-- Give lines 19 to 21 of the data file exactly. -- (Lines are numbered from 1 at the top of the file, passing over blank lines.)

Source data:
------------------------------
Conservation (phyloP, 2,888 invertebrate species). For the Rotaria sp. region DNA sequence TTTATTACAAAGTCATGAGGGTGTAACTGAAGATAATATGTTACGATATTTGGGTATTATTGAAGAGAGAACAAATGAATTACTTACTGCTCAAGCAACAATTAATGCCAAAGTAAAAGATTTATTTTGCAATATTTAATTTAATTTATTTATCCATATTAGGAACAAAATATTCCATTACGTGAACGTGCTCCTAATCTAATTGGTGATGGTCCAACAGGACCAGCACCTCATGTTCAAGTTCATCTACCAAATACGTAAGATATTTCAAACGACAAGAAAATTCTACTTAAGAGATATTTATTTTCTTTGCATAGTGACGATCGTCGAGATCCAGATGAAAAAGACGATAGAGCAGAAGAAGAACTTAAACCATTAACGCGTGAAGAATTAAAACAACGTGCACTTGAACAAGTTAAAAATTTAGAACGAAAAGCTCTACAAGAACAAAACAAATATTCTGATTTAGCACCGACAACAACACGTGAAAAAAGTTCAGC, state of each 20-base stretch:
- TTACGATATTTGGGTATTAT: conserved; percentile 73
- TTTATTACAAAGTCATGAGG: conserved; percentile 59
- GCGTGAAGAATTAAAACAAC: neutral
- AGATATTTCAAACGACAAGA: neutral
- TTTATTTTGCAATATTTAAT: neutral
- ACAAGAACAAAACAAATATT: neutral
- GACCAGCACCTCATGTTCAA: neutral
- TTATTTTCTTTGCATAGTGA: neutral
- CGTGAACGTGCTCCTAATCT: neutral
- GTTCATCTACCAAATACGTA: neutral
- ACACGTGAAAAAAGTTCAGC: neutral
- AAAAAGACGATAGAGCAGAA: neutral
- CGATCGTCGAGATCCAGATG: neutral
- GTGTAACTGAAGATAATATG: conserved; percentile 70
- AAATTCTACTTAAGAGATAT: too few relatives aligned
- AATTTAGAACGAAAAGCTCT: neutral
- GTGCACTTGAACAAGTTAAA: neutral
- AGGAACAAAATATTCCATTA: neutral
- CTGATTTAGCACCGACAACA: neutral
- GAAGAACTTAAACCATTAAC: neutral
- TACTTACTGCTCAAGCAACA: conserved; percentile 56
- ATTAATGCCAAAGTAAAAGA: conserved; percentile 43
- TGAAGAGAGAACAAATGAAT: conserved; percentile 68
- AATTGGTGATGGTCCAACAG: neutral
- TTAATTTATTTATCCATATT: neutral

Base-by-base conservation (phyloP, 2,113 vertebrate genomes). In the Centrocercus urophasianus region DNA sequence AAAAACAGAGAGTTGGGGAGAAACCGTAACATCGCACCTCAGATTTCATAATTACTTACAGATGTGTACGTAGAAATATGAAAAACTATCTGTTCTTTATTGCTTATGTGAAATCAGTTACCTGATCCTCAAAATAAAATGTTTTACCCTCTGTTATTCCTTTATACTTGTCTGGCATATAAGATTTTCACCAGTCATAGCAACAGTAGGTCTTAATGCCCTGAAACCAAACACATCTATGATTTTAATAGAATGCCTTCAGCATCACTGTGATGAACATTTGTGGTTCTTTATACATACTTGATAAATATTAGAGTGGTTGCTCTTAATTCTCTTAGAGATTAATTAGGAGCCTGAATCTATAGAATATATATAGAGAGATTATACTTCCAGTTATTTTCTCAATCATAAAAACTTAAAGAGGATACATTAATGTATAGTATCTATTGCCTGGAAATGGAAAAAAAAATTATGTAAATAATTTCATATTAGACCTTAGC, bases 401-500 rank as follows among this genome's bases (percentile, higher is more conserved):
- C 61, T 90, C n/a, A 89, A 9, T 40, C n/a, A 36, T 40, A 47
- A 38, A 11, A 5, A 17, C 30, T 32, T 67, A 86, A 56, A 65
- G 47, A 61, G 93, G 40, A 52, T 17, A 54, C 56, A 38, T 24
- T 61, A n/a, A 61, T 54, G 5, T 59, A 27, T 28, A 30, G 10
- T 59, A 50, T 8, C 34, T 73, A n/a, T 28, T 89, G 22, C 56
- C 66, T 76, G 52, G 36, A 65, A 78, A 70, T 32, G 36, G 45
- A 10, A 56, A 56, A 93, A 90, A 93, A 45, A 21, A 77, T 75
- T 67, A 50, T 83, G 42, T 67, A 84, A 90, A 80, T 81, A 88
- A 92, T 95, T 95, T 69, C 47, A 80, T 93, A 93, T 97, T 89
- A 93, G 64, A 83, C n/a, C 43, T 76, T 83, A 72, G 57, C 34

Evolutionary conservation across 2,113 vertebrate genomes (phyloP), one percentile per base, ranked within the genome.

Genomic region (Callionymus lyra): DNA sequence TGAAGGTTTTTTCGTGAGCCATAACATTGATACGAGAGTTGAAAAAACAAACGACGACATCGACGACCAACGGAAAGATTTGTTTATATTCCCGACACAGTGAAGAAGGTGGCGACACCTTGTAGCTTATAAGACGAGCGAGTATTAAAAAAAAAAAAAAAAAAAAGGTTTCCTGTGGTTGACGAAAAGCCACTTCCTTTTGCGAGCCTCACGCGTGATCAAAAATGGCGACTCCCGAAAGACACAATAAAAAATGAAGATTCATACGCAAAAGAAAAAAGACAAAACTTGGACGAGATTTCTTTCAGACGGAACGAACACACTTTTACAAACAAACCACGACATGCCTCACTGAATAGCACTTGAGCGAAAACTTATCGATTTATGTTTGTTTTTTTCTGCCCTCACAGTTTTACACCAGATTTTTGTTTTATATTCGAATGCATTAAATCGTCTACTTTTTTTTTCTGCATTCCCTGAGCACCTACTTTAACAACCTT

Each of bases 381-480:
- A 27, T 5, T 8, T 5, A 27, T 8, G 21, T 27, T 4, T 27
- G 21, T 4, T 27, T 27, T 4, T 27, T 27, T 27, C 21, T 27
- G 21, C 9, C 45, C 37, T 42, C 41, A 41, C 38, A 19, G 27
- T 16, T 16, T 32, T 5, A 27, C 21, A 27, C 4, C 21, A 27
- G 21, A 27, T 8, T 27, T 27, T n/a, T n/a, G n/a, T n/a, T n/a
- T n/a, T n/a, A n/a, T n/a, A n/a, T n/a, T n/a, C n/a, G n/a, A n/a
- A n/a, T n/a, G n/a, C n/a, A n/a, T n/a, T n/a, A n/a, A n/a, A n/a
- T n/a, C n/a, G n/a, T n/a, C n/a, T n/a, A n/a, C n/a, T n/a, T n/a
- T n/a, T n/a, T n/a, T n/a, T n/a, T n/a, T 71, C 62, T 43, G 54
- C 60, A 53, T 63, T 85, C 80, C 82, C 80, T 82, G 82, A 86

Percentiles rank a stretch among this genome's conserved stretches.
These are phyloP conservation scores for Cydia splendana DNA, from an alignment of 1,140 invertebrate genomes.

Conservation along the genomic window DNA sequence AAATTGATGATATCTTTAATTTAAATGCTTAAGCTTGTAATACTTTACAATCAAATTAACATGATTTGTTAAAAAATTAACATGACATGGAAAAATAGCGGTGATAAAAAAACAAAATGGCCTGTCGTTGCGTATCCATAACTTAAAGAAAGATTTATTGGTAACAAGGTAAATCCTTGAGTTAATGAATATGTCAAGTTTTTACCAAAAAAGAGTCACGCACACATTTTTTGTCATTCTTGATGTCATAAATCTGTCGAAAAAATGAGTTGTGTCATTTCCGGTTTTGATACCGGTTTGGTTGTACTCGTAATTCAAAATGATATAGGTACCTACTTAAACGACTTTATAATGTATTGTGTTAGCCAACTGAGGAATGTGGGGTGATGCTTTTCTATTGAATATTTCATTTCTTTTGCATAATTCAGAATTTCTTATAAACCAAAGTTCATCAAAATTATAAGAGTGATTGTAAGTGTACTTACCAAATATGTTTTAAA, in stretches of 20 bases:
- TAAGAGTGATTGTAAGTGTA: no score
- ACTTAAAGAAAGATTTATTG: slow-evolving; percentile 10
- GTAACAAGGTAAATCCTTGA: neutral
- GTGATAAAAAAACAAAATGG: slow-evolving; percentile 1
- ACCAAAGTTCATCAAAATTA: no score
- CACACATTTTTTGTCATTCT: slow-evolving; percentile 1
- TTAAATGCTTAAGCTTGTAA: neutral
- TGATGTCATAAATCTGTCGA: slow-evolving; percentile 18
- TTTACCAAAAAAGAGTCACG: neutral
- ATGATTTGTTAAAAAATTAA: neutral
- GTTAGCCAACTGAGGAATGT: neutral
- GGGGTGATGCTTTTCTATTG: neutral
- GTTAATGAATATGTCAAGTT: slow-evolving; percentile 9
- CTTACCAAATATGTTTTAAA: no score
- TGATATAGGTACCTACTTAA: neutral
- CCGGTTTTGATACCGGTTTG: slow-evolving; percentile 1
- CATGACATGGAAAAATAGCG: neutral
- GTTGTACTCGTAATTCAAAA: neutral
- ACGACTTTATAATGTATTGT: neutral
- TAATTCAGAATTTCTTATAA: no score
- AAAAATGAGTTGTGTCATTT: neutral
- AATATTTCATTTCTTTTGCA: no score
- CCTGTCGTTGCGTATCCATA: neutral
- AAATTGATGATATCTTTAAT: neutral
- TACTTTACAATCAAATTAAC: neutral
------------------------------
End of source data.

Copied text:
- AGGAACAAAATATTCCATTA: neutral
- CTGATTTAGCACCGACAACA: neutral
- GAAGAACTTAAACCATTAAC: neutral